Glen had a unique ability to paint completely realistically--his people are living, breathing, fleshy figures with idiosyncratic features, like someone you might meet on the sidewalk or on a subway--while still bringing in a larger-than-life element through dramatic angles and shadows and colors and other tools of his trade. It was jaw-dropping. Every time I got a new painting from him, it was like Christmas morning.

Plus, he was a pleasure to work with. The ultimate nice guy, easy-going, thoughtful, funny, smart, collaborative, willing to go out on a limb and try something crazy to see if it would work. I loved, loved, loved working with him. And the prospect of not getting to do that anymore hurts maybe even more than the prospect of never seeing another new Glen Orbik painting.

I miss him. Just a couple of months ago, he raced to the rescue and painted a girl for us for the cover of Lawrence Block’s new novel,
The Girl with the Deep Blue Eyes, when we needed to replace the one we’d gotten earlier from another artist. He did it in record time, despite being in pain, despite having only one functioning eye. And it came out gorgeous.

Glen was a shooting star, a miracle. Losing him is like losing Jim Henson, like losing Robin Williams. Such talent. Such a cruel fate.
Facebook has been active all day long with Orbik’s former students and his other admirers expressing their regrets at his too-early passing. One of the best characterizations of this artist’s talents, though, comes from a blog called Noir Whale. Chad de Lisle wrote there a few years ago about having discovered Orbik’s artistry “while perusing books on Amazon. I noticed that his soft-edged style was perfectly suited to the foggy morality of noir and pulp capers. Since then, I’ve taken great interest in his work and consider myself a dedicated fan. His femme fatales hover on the dangerous brink of passion, the beautiful bait concealing the deadly hook. The difference between a good noir artist and a great noir artist is narrative. Those artists that can weave a story with acrylic are the masters; Glen Orbik is a master.”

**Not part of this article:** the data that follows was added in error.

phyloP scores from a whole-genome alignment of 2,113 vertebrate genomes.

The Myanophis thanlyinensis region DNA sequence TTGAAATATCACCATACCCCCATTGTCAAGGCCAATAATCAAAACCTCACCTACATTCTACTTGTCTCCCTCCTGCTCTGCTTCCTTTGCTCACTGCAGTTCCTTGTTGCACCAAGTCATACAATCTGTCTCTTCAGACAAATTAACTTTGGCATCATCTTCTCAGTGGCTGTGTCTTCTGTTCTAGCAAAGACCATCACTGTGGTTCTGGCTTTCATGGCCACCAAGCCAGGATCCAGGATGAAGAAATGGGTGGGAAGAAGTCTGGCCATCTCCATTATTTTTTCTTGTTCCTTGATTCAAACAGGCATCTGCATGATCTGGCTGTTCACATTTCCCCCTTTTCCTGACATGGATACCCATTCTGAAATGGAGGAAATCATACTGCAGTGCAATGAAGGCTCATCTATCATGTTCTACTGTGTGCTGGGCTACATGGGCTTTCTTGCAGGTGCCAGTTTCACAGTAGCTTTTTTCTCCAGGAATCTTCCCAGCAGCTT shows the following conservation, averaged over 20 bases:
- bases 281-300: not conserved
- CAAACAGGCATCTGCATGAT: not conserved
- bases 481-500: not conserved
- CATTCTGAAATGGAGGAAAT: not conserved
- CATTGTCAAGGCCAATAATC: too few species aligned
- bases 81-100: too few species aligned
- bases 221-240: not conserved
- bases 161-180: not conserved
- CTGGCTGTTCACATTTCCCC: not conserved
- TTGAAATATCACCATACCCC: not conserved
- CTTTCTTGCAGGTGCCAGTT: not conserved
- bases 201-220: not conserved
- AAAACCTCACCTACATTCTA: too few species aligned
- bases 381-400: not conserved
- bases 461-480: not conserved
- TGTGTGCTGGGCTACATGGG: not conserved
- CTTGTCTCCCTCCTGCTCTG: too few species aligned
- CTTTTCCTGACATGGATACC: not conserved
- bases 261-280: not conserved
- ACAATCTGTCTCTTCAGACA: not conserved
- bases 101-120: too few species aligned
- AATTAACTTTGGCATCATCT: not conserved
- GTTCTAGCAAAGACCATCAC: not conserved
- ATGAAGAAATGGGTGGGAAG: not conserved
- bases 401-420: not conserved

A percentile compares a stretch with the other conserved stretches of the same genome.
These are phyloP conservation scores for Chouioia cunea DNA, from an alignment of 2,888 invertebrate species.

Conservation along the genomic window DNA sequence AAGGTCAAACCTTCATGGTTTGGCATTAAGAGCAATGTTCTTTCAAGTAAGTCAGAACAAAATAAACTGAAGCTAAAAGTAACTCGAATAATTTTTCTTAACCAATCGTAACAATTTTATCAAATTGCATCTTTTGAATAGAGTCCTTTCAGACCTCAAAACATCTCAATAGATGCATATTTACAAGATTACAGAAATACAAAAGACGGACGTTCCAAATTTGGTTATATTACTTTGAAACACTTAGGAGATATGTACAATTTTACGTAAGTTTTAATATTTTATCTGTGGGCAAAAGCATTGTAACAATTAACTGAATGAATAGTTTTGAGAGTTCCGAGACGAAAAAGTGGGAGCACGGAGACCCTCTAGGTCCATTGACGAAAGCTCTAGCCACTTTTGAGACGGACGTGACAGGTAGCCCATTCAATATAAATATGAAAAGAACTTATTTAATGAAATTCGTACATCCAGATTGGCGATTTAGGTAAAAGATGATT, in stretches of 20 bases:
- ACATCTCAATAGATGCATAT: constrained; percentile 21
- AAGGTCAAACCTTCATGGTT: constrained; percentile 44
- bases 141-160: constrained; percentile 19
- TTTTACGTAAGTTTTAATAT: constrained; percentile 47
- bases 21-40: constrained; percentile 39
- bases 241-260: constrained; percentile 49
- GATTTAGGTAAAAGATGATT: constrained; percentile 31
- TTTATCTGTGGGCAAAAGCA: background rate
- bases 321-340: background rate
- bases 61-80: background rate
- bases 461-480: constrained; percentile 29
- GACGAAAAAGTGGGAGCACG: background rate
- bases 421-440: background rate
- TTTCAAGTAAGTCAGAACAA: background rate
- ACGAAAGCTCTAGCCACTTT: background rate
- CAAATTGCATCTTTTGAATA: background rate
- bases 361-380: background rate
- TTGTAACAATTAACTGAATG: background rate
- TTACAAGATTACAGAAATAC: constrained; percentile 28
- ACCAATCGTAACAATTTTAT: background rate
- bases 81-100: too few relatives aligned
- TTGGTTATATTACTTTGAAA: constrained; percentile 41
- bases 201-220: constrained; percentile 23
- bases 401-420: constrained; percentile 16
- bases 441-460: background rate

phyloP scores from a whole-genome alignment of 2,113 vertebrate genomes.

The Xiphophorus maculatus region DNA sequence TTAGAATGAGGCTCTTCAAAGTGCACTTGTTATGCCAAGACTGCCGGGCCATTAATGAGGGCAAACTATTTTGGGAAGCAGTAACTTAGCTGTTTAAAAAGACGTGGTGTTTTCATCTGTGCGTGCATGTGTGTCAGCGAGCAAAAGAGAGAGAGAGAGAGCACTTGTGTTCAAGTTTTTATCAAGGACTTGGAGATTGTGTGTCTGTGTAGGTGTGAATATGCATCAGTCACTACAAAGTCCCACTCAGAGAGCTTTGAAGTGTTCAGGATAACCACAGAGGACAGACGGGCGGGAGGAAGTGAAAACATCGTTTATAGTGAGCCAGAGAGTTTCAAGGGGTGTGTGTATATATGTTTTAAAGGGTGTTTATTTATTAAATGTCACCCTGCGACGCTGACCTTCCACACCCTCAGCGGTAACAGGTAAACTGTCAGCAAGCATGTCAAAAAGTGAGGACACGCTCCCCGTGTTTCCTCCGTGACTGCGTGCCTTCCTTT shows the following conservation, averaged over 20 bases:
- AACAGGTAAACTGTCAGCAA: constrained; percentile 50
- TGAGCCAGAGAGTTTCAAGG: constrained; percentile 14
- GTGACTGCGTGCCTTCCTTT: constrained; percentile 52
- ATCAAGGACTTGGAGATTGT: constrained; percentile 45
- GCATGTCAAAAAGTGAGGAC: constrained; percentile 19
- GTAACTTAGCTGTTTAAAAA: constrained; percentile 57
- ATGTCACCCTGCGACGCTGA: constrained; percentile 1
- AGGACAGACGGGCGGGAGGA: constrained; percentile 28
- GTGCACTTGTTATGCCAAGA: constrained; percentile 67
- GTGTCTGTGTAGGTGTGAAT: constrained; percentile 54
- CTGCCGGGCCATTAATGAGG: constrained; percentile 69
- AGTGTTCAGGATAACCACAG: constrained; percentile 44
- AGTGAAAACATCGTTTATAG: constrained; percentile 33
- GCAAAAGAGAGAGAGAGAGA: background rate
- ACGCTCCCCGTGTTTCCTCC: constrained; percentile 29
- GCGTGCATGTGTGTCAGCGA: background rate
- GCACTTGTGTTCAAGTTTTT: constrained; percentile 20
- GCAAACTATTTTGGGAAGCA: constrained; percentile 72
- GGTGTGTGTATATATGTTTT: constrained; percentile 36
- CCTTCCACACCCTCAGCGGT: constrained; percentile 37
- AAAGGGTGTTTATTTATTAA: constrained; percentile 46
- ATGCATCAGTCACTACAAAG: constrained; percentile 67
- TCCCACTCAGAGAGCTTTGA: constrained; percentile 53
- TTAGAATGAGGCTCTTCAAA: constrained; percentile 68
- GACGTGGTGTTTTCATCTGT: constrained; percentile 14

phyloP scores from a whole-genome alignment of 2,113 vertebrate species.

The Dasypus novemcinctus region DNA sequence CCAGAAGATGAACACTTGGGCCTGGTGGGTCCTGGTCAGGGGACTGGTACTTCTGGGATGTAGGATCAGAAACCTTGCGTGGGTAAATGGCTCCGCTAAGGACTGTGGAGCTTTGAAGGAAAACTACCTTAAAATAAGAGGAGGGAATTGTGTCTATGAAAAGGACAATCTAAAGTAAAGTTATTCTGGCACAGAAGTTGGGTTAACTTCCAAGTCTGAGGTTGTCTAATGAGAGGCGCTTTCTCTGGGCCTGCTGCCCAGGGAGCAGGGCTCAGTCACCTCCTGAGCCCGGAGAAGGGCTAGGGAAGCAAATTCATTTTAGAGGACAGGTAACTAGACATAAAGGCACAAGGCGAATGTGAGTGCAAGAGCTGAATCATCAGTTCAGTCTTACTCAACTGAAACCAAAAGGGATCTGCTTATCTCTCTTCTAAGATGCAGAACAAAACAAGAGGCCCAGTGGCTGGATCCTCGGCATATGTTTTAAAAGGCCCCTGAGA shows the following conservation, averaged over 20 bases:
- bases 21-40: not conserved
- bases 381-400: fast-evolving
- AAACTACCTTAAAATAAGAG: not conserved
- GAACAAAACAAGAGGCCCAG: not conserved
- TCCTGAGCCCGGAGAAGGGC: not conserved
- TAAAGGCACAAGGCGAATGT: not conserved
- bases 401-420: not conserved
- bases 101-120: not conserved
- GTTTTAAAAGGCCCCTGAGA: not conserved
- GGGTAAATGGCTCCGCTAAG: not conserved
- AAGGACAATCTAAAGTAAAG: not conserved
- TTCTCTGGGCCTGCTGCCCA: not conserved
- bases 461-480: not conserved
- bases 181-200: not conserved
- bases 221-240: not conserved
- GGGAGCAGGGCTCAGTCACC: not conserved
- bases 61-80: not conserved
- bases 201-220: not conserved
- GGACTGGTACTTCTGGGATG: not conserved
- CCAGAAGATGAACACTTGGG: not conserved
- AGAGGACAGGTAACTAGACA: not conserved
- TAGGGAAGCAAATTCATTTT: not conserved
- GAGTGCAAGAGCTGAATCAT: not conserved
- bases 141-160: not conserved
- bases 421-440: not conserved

So let’s take a precious moment or two to appreciate his work--his men with their tough-guy façades, his young women with their gravity-defying breasts, his general noirish style. Displayed below are not only some of Orbik’s finest Hard Case book fronts (two of which--Brainquake and Joyland--have been contenders in The Rap Sheet’s annual Best Crime Fiction Covers rivalry), but also an Aquaman cover and a handful of his efforts for American Century.

ADDITIONAL DELIGHTS: The Spanish-language Web site ImagEnArte offers an even more extensive collection of Glen Orbik’s artwork, featuring Batman, Superman, Spiderman, various science-fiction pieces, and so many of his curvilinear young women!


Anonymous said...

What a tallent!

Esmeralda Acosta said...

Some of these I have never seen. Thank you for posting these examples of this an artists incomparable skill and talent.

Not only a Master of his craft but one of the most generous and patient teachers I've ever known. He's left a terrible void in many circles art and otherwise.